More than 35 groups representing journalists, open-government activists and academics have co-signed a letter pushing Congress to allow the Congressional Research Service to release its nonconfidential reports to the public.
In letters to the Senate Homeland Security and Governmental Affairs Committee, the House Oversight and Government Reform Committee and both chambers’ Appropriations subcommittees on the legislative branch, the groups ask that Congress “untie the hands” of the CRS.
Calling the reports that Congress’ research arm prepares at Members’ request a “valuable, non-partisan resource,” the groups ask Congress to strip from legislative branch spending bills language restricting the CRS from spending funds to make its products publicly available.
“This archaic provision no longer makes practical sense,” the groups write. “It runs counter to the principles of government openness and transparency. And its original purpose is undercut by the fact that many CRS products are already available to the public” through commercial vendors. CQ Roll Call is among the companies that sell CRS reports.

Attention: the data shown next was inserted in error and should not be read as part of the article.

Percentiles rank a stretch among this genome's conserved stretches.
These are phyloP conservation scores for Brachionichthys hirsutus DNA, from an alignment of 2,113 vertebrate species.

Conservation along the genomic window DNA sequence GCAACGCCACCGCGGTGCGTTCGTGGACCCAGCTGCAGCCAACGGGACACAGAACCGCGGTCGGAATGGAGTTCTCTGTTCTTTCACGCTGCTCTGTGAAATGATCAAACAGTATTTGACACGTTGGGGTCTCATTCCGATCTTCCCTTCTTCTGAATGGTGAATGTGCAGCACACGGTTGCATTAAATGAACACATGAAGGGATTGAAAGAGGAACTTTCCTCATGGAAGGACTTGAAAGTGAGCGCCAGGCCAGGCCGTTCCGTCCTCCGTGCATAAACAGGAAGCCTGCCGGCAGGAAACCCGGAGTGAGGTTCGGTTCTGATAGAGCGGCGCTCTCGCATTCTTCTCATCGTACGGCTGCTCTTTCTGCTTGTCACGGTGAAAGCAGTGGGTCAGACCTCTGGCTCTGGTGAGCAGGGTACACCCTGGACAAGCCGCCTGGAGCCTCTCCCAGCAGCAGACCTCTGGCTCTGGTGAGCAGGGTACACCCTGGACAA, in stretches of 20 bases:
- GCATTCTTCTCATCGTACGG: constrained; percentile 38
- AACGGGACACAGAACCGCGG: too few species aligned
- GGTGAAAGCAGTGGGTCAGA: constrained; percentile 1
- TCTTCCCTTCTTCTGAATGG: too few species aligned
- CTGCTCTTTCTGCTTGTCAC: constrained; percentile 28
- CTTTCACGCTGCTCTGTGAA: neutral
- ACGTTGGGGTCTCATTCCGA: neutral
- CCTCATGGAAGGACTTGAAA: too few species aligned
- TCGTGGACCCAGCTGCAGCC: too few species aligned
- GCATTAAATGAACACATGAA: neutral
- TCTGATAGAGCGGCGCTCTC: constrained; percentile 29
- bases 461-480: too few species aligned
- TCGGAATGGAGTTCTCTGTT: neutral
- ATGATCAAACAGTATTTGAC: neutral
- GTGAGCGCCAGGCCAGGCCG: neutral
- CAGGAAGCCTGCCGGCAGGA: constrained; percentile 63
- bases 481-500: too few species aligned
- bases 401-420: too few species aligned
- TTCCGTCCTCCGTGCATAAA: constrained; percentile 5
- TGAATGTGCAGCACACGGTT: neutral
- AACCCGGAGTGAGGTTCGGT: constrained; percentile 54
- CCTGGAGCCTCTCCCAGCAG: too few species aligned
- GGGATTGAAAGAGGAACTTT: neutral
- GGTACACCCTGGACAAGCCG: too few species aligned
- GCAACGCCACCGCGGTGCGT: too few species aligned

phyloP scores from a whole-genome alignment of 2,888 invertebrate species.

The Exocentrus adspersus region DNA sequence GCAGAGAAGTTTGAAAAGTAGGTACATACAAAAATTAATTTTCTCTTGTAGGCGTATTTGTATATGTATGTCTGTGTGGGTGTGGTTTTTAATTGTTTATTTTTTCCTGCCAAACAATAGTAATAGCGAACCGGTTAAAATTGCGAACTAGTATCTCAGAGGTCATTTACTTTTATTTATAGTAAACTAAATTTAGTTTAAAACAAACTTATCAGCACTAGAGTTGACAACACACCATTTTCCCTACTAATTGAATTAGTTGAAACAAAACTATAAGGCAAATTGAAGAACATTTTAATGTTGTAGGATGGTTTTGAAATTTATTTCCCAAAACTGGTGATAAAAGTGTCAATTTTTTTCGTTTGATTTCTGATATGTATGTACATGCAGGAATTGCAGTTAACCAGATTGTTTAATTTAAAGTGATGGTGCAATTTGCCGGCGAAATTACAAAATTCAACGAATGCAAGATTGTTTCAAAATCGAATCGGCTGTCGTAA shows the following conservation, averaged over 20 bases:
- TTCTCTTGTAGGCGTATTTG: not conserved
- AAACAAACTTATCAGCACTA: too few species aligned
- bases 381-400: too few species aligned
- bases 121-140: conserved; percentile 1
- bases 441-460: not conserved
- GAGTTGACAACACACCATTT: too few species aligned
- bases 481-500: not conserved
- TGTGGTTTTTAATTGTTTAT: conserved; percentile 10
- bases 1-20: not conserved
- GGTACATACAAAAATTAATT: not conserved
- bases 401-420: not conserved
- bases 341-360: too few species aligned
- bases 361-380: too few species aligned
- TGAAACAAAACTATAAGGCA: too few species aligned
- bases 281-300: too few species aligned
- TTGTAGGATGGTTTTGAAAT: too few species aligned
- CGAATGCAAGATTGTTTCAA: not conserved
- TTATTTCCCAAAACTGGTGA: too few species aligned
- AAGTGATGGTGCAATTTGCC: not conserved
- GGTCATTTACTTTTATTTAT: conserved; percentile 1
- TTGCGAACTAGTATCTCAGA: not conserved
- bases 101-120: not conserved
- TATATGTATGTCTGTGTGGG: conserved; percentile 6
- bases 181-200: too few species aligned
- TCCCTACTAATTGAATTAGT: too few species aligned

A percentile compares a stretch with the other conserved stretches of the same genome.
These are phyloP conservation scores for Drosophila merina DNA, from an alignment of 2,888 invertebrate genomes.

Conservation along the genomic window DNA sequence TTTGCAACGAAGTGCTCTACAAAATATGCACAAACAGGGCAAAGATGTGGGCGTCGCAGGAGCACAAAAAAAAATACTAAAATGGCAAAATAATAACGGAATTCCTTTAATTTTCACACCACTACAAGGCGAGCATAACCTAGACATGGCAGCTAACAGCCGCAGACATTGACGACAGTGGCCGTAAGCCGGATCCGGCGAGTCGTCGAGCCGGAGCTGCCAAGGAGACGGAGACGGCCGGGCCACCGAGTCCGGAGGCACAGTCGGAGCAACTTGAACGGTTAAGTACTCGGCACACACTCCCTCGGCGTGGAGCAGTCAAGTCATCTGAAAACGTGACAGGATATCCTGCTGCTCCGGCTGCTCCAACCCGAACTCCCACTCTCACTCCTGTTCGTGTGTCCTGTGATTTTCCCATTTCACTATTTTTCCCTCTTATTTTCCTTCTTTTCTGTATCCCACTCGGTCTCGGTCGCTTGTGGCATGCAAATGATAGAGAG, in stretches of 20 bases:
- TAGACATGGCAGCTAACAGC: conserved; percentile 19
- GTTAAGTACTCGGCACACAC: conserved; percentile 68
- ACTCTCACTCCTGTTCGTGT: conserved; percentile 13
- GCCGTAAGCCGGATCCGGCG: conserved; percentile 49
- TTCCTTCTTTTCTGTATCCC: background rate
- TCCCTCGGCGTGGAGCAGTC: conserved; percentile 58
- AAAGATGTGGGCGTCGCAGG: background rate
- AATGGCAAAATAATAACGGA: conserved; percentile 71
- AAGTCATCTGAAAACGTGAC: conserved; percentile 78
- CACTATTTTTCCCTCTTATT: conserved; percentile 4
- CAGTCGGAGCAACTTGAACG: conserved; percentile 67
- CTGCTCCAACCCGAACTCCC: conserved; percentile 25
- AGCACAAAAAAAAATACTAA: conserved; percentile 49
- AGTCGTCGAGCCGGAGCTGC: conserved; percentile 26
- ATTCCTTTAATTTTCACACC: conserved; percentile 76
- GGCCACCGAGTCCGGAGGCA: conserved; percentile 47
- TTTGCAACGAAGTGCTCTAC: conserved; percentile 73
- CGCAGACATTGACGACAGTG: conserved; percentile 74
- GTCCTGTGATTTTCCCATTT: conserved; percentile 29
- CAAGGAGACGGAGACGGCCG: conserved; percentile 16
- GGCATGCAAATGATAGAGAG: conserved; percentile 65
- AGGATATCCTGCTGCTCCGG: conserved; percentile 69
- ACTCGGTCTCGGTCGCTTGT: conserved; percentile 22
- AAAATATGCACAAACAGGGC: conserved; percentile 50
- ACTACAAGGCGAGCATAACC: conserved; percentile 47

Major newspapers have cited the CRS 779 times over the past two years, the letter states, while the Supreme Court has cited it 34 times.
The groups include the Sunlight Foundation, the Center for Responsive Politics, the Society of Professional Journalists and the Center for Fiscal Accountability.
Prepare for Relaunch
The new house.gov will go live on April 25, according to a spokeswoman for the House Technology Operations Team.
The site is being redesigned to make it more user-friendly. Rep. Jason Chaffetz (R-Utah) leads the initiative, which is also looking at other ways to bring more technology to the House.
The site will have a public beta launch April 18 at preview.house.gov. It will include a public survey, according to Chaffetz spokeswoman Alisia Essig.
The redesigned site will officially replace the old at house.gov on April 25.
Vice President Joe Biden waits to conduct a mock swearing-in ceremony with Sen. Brian Schatz, D-Hawaii, in the Capitol's Old Senate Chamber, December 2, 2014. Schatz was sworn in to serve the remainder of his term since he was appointed to the seat after Sen. Daniel Inouye, D-Hawaii, passed away.